Our generation may never understand this problem but in the distance future, our childrens’ children will find it increasingly important to be able to trust the information they are receiving or be controlled by it. Paper books are certainly not perfect, but they are stone tablets compared to e-books, with all the benefits and weaknesses thereof.

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Outwit the Devil

So your walking down the street minding your own business, when the devil appears and he has an offer: Your soul for anything you want in return.

Now you know the old stories well enough to know how this ends. No matter what you wish for he’ll find a way to pervert your wish into something that will make you miserable. Wish for wealth, and he’ll make you a miserable old geezer who stabbed all his friends in the back to win. Wish for fame and he’ll make you a burnt-out rock star with failing health and no privacy. And so on.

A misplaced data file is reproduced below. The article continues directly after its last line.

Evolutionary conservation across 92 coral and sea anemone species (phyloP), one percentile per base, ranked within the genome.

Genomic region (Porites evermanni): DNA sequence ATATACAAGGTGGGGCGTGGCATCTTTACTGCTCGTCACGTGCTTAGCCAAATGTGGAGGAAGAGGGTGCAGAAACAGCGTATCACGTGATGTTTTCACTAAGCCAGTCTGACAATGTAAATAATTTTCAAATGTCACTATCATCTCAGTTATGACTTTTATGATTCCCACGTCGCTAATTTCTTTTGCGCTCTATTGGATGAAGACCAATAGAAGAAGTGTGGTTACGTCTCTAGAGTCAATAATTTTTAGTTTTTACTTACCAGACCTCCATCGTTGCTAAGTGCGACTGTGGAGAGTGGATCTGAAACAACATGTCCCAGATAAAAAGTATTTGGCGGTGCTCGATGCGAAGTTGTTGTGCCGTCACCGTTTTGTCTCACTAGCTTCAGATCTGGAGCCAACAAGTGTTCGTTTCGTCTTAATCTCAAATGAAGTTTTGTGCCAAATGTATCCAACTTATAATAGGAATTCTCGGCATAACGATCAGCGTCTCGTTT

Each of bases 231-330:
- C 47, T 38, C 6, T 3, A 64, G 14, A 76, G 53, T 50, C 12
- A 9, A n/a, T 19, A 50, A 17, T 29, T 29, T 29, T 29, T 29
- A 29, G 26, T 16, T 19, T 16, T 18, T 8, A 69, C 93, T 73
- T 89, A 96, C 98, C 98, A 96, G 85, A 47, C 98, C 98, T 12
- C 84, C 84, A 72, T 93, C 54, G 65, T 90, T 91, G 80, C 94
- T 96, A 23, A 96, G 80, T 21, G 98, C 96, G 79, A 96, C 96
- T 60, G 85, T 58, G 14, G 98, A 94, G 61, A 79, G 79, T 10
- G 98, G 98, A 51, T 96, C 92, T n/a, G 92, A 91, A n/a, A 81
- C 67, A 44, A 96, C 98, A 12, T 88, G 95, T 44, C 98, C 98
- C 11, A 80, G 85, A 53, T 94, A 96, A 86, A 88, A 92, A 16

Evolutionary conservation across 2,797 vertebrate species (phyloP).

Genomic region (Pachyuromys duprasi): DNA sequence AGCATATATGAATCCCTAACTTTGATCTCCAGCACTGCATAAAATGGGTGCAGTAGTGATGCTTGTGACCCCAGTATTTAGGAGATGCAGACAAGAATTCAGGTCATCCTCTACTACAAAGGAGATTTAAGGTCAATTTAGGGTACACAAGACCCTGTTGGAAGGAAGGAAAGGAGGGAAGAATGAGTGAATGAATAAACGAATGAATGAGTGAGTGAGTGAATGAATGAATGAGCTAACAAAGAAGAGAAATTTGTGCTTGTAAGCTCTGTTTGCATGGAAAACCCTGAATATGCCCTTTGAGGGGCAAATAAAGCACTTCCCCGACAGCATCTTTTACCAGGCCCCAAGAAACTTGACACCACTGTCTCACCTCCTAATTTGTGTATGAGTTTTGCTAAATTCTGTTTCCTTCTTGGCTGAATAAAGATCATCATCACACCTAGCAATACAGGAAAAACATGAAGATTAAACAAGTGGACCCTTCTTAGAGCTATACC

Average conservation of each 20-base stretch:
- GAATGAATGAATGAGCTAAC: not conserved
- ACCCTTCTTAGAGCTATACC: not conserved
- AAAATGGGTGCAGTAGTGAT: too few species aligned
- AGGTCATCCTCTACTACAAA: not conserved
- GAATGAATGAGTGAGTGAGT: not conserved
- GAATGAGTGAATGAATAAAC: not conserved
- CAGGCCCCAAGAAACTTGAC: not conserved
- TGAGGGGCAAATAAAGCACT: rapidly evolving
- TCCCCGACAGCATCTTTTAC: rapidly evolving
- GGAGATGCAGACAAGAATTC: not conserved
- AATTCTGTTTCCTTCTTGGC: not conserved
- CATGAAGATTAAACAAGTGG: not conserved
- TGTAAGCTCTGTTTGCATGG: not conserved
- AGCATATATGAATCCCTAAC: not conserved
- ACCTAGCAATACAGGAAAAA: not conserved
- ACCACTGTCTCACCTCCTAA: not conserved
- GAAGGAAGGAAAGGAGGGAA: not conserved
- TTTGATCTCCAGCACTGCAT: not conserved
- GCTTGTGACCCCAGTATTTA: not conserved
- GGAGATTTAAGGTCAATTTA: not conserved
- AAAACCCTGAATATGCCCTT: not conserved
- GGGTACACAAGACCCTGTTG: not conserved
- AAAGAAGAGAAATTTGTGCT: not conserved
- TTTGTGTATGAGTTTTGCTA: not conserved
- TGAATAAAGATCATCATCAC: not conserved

All theological argument for never dealing with the devil aside, is there any one wish you could make that would withstand the devil’s devious imagination? This short essay proposes such a wish and seeks comments from others on how to improve upon it while making it as succinct as possible. In other words, how can we make the wish as “bullet-proof” as possible, contractually speaking?

The wish: I wish to be happy, heathly, satisfied and immortal.

Let’s address each point as terms of a contract.